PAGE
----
I keep my recovery simple, just like Surfside taught me- I have a homegroup, a sponsor, and a desire to help others.

Final thoughts on Surfside?

If there is anyone struggling, I would highly recommend this program to you.  At Surfside, you can work on yourself and get to know who you are.  I have formed friendships that I never thought I could have.  I’ve never had real friends before, and now I have brothers.

What is your 5-year plan?

Continue to be consistent with my recovery, but strive to learn more about myself.  I would like to improve at my job and begin investing for long-term wealth growth. One day at a time!

We reached out to Jim’s mother to collect her thoughts on Surfside.  Let’s see what Mama Jim has to say!.

Why did you decide to send your son to Surfside?

I didn’t know anything about Surfside. It turned out to be a miracle. Before treatment, I was a helpless mother.  No mother wants to see her child slowly dying… it could have been any day.  But one day, a former peer of Jim recommended that he consider going to Surfside.  That stuck in my head for a long time.  During his final stint at RCA Lighthouse, I found the Surfside website and did some more research.  I spoke with Ian and he walked me through the process.  During our conversation, he reassured me that Jim would be a great fit for Surfside.  After speaking with my husband, we realized Surfside was the best option.

What should prospective parents know before sending their son to Surfside?

Surfside is a place that works.  What these young men are able to engage with others and activities, it changes them.  I refer to the theory of two mice all the time… this is why Surfside works!  These boys are reintroduced into society and not isolated from the rest of the world.  Unlike other rehabs, when Jim left Surfside, he could handle any situations that the real world throws at him. I am so proud of him.  He is a good person.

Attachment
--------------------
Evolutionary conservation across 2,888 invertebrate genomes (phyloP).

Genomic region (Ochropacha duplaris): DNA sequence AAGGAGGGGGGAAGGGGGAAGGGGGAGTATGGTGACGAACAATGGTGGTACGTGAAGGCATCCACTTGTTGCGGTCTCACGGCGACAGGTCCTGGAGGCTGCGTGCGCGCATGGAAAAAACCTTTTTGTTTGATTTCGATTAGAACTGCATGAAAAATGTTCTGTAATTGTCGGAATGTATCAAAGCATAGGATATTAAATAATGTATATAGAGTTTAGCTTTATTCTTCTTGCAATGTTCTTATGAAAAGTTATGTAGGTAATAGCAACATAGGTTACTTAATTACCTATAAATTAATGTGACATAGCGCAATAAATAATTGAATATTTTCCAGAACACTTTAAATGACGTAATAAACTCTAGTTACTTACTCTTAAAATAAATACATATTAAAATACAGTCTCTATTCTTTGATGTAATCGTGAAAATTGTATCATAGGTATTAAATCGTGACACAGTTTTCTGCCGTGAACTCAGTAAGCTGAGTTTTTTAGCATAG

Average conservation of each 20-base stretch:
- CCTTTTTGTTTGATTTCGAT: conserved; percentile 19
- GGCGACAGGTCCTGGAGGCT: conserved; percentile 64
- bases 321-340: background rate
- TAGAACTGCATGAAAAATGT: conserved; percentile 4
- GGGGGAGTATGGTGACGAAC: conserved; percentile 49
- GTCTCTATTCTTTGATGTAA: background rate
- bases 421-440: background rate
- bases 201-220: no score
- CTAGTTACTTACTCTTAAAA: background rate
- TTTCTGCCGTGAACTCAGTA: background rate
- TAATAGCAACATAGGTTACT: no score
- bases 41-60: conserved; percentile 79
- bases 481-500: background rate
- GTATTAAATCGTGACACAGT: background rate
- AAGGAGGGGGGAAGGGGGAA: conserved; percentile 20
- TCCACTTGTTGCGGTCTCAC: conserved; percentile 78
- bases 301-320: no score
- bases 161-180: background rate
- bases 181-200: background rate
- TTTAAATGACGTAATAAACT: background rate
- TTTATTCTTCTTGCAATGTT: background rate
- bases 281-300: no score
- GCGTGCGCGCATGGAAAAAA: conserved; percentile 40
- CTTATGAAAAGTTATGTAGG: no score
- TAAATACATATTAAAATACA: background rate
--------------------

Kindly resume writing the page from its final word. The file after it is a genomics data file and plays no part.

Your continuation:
How have things changed now that your son has completed Surfside?

Everything has changed completely… 180 degrees! He has become part of society where he can mingle with people.  What really makes me happy is that he can be around family and friends and not feel the need to drink.  He can hold down a full time job.  He is active in his recovery- going to meetings, working with others and his sponsor.  It is part of his life now.  I couldn’t be happier!

 

How about Jim! With hard work and help from others, he went from chronic relapser to a productive member of society.  He has a genuine serenity around him, and he continues to play a large role in the Surfside community.  We couldn’t be happier for you, Jim!

If you know a chronic relapser, like Jim, and are ready to have a conversation on how to change, please feel free to contact us.  Our Executive Director is eager to help connect you to treatment services.